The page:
This is where you tell me that favorites can change, but come on. If it changes, was it ever really your favorite? That's way too heavy of a concept for a god damn blog that I post on twice a year, so let's just move on.

I do have a favorite band. That one is easy—even though it's a choice that only became clear over the past few years. It's Nine Inch Nails, and it's not particularly close.

I always *liked* them (as you can see here, here, here and various other posts), but I never fully appreciated the scope of the music that Trent Reznor and co. had been making. Hesitation Marks was what got me to start paying attention again, then they released three EP's over the course of about 16 months between December 2016 and early 2018, which got me even more invested. I went back and listened to the soundtrack work that Reznor—and now the only other full time member of Nine Inch Nails—Atticus Ross did on THE SOCIAL NETWORK and GONE GIRL and was all the way in. I saw them live twice last year (both times in Las Vegas) and was more impressed with them each time.

After I got home from the show last December, I sat down and made a playlist of my favorite (there's that word again) Nine Inch Nails songs. I throw it on while I'm working quite a bit, and it's probably my favorite thing to write to. That probably says a lot about how I work. Anyway.

Friday, July 5, 2019


It's sort of insane to me how many people think that Fiona Apple hasn't done anything other than the "Criminal" music video (which is still incredible). That song came out in 1996, and it's still just as good today as it was 23 years ago.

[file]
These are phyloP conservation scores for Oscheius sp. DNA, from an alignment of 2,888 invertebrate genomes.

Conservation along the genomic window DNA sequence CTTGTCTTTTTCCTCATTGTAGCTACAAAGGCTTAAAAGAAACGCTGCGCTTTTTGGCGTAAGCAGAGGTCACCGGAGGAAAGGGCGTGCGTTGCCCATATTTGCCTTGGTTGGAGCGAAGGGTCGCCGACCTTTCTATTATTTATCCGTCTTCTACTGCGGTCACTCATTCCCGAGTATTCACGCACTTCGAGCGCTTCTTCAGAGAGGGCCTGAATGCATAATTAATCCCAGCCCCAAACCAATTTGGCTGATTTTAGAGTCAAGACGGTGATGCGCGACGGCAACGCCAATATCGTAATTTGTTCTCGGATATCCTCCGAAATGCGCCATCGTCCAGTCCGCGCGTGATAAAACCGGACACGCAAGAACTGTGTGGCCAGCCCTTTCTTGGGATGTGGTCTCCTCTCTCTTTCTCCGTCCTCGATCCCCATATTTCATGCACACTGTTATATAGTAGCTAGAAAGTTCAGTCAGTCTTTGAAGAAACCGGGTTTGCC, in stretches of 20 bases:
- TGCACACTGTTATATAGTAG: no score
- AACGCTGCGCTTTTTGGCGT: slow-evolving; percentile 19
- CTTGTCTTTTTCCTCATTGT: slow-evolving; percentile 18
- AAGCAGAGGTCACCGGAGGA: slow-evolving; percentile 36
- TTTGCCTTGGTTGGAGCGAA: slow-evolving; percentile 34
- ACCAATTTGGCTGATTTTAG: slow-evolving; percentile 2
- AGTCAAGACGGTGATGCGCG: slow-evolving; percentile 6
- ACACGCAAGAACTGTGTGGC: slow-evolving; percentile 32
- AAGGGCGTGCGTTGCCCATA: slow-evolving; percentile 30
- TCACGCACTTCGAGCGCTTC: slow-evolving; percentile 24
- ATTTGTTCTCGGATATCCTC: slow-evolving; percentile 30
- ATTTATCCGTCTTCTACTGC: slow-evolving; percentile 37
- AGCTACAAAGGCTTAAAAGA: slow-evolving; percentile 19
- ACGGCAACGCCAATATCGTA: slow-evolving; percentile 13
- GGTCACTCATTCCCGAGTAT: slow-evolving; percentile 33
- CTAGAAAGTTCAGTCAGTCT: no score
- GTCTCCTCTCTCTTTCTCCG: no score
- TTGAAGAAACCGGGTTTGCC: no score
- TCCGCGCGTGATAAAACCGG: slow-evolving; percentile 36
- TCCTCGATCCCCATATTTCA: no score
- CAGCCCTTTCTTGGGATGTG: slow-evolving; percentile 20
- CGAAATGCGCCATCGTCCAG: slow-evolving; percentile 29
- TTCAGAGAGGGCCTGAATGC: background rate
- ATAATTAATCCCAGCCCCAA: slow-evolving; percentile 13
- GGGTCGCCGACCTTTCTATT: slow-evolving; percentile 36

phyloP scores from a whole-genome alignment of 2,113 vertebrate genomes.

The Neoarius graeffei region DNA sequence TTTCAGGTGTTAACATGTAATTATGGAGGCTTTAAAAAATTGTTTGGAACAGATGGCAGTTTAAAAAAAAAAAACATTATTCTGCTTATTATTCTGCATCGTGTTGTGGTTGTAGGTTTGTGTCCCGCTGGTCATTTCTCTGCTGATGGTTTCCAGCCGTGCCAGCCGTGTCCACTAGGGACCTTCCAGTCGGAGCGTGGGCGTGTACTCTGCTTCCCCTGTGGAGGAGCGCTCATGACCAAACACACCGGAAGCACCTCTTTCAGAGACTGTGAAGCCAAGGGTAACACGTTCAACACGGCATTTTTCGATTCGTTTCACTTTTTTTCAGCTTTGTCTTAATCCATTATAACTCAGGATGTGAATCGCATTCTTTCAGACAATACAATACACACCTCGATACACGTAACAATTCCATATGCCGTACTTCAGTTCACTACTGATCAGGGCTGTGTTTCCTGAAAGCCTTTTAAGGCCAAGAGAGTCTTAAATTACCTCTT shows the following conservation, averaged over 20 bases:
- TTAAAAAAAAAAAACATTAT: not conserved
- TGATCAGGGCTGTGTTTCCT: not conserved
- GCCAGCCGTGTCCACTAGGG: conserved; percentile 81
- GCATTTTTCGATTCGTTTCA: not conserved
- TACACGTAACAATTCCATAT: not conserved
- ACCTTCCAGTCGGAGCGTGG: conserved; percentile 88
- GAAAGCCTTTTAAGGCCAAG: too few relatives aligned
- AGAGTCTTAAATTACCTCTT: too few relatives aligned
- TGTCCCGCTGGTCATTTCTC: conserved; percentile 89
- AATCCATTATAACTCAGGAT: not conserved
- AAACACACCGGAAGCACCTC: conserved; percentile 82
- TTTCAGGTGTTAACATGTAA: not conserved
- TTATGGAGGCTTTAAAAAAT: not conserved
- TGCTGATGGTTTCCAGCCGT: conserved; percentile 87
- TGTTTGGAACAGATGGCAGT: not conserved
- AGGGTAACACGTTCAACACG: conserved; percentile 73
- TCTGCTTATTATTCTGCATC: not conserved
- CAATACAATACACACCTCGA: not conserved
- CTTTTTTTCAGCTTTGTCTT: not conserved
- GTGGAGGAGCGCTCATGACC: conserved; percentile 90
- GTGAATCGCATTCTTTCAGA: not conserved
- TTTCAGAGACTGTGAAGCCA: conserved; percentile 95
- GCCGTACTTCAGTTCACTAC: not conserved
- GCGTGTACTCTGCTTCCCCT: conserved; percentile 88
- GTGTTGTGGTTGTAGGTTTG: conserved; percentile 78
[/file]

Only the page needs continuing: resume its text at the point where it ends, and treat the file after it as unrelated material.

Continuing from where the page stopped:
But also? Fiona Apple is just really, really talented.

None of her other stuff has been as massively well received as "Criminal" (which was actually the third single off her first album), but she's been making great songs ever since. She's eccentric, massively private, and doesn't  really seem to care that she's as famous as she is.

"Criminal" was such a commercial success, that everyone who heard that song first, just assumed that all of her stuff sounded like that. Then when they heard the weird Jon Brion orchestral arrangements behind her whispery vocals on her follow-up album When the Pawn..., they mostly checked out. Extraordinary Machine wasn't any more accessible, and the masses just kind of forgot about her.

Apple doesn't tour regularly, she doesn't perform very often, and she's mostly out of the spotlight. Every once in a while she pops up with something, but mostly she just keeps to herself. She has no social media of her own, and the only one she even acknowledges is a Tumblr site called Fiona Apple Rocks. While she doesn't use it herself, she regularly emails the person behind the site with pictures, and notes to post. She may be the last person regularly using Tumblr in 2019, which is a feat in and of itself.

A lot of her stuff can seem depressing, but there are even more songs that are bright and fun. This playlist is a mix of both, probably leaning more towards the latter. If you have a favorite that I left out, leave a comment (does anyone still leave blog comments?), so I can give it a closer listen.

Thursday, April 18, 2019